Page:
Forum for Science, Industry and Business

Sponsored by:     3M 
Search our Site:

 

Supernova 1987A: Fast Forward to the Past

18.08.2005


Recent Chandra observations have revealed new details about the fiery ring surrounding the stellar explosion that produced Supernova 1987A. The data give insight into the behavior of the doomed star in the years before it exploded, and indicate that the predicted spectacular brightening of the circumstellar ring has begun.


Credit: X-ray: NASA/CXC/U.Colorado/S.Zhekov et al.; Optical: NASA/STScI/CfA/P.Challis



The supernova occurred in the Large Magellanic Cloud, a galaxy only 160,000 light years from Earth. The outburst was visible to the naked eye, and is the brightest known supernova in almost 400 years. The site of the explosion was traced to the location of a blue supergiant star called Sanduleak -69º 202 (SK -69 for short) that had a mass estimated at approximately 20 Suns.

Subsequent optical, ultraviolet and X-ray observations have enabled astronomers to piece together the following scenario for SK -69: about ten million years ago the star formed out of a dark, dense, cloud of dust and gas; roughly a million years ago, the star lost most of its outer layers in a slowly moving stellar wind that formed a vast cloud of gas around it; before the star exploded, a high-speed wind blowing off its hot surface carved out a cavity in the cool gas cloud.


The intense flash of ultraviolet light from the supernova illuminated the edge of this cavity to produce the bright ring seen by the Hubble Space Telescope. In the meantime the supernova explosion sent a shock wave rumbling through the cavity.

In 1999, Chandra imaged this shock wave, and astronomers have waited expectantly for the shock wave to hit the edge of the cavity, where it would encounter the much denser gas deposited by the red supergiant wind, and produce a dramatic increase in X-radiation. The latest data from Chandra and the Hubble Space Telescope indicate that this much-anticipated event has begun.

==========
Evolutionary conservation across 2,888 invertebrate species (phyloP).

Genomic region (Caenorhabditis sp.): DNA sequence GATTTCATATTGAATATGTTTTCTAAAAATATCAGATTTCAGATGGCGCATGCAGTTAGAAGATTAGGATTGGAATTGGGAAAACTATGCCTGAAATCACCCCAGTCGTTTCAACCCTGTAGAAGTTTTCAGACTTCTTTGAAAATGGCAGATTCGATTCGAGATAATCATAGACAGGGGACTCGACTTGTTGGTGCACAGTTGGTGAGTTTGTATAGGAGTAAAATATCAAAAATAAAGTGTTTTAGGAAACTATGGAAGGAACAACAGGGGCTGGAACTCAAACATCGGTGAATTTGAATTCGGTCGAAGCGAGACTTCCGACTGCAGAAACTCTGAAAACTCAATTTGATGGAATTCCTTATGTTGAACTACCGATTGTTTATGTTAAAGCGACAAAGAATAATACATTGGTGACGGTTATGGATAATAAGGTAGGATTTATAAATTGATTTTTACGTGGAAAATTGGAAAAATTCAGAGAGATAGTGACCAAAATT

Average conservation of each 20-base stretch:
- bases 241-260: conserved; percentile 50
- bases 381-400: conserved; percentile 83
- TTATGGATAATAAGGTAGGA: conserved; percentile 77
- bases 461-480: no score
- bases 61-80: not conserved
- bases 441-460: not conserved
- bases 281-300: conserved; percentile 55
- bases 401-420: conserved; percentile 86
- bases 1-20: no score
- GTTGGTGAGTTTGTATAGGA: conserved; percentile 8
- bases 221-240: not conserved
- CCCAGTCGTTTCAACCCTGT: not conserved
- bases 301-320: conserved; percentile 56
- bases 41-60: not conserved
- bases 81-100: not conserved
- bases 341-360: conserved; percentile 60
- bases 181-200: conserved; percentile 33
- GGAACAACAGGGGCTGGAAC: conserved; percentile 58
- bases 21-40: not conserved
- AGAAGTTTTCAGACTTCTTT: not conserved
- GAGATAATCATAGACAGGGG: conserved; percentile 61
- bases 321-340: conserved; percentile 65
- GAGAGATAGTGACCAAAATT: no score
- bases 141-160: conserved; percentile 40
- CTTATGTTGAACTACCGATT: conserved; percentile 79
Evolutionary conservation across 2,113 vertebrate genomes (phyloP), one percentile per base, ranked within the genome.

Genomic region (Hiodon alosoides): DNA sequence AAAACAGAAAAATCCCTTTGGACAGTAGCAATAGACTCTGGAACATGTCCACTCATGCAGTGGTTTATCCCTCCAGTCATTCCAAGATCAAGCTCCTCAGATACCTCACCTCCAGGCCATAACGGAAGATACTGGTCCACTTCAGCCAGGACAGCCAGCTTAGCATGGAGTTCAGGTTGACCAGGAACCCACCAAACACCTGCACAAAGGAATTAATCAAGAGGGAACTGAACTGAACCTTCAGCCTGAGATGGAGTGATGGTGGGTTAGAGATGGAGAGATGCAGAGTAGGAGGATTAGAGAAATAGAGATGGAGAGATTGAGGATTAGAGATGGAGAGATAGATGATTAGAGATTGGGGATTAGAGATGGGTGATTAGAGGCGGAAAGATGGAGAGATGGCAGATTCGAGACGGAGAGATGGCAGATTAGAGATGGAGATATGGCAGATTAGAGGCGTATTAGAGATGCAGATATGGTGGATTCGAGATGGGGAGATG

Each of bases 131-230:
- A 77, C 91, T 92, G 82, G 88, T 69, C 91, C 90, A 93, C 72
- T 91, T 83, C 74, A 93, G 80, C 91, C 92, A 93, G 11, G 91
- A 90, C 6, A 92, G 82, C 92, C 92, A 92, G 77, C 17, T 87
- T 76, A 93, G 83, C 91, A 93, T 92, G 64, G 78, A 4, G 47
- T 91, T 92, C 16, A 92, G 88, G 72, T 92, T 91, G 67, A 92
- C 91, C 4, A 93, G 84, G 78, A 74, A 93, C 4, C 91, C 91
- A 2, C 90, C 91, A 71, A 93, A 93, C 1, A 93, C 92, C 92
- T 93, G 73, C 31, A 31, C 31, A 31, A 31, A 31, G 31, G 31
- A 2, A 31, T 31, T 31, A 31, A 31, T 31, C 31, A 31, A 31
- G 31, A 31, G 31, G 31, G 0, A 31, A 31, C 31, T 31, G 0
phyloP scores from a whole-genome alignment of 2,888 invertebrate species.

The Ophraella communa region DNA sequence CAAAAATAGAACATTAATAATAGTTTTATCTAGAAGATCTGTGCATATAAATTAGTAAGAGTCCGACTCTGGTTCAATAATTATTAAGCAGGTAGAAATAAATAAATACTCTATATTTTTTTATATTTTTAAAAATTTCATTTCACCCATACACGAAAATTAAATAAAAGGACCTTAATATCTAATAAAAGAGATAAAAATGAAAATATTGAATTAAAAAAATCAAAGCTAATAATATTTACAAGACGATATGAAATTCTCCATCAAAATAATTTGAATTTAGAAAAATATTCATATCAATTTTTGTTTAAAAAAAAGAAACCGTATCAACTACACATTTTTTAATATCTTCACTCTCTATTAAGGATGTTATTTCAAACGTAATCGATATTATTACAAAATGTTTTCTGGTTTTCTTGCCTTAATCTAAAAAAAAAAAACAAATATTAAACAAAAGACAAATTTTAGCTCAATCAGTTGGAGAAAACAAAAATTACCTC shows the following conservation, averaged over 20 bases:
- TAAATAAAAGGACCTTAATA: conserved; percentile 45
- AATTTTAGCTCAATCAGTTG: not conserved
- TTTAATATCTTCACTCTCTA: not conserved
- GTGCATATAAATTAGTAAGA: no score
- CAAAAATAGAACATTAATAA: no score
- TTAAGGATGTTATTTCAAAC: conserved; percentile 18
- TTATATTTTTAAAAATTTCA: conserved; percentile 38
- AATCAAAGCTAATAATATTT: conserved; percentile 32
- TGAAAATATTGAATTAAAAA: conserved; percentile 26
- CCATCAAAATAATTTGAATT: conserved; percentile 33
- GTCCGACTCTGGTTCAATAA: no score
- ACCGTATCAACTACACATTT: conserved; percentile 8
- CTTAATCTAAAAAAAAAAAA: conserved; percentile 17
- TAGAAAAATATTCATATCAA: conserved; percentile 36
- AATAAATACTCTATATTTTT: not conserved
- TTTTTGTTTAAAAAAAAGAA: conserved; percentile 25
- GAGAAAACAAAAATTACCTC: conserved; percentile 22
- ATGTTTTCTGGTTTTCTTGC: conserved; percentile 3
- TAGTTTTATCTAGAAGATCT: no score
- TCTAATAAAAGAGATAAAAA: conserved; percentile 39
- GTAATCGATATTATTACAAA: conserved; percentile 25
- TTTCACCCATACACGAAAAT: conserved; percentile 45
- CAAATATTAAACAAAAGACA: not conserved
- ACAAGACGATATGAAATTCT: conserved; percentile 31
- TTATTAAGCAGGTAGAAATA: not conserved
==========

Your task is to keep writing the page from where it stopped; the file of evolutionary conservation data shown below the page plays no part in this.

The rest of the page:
Optical hot-spots now encircle the ring like a necklace of incandescent diamonds (image on right). The Chandra image (left) reveals multimillion-degree gas at the location of the optical hot-spots.

X-ray spectra obtained with Chandra provide evidence that the optical hot-spots and the X-ray producing gas are due to a collision of the outward-moving supernova shock wave with dense fingers of cool gas protruding inward from the circumstellar ring (see illustration). These fingers were produced long ago by the interaction of the high-speed wind with the dense circumstellar cloud.

The dense fingers and the visible circumstellar ring represent only the inner edge of a much greater, unknown amount of matter ejected long ago by SK -69. As the shock wave moves into the dense cloud, ultraviolet and X-radiation from the shock wave will heat much more of the circumstellar gas.

Then, as remarked by Richard McCray, one of the scientists involved in the Chandra research, "Supernova 1987A will be illuminating its own past."

Fast Facts for Supernova 1987A:
Credit X-ray: NASA/CXC/U.Colorado/S.Zhekov et al.; Optical: NASA/STScI/CfA/P.Challis
Scale Each panel is 2.4 arcsec per side.
Category Supernovas & Supernova Remnants
Coordinates (J2000) RA 05h 35m 28.30s | Dec -69º 16’ 11.10
Constellation Dorado
Observation Dates January 9, 2005
Observation Time 30 hours
Obs. IDs 5579
Color Code Intensity
Instrument ACIS
Also Known As SN 1987A
References S. A. Zhekov, R. McCRay, K. Borkowski, D. Burrows, and S. Park, "Chandra Observations of Shock Kinematics in Supernova Remnant 1987A" , Astrophysical Journal Letters, Volume 628, pp. L127-L130. 2005 (See also astro-ph/0506443)
Distance Estimate About 160,000 light years
Release Date August 17, 2005

Megan Watzke | EurekAlert!
Further information:
http://chandra.harvard.edu/photo/2005/sn87a/
http://www.cfa.harvard.edu

More articles from Physics and Astronomy:

nachricht NASA detects solar flare pulses at Sun and Earth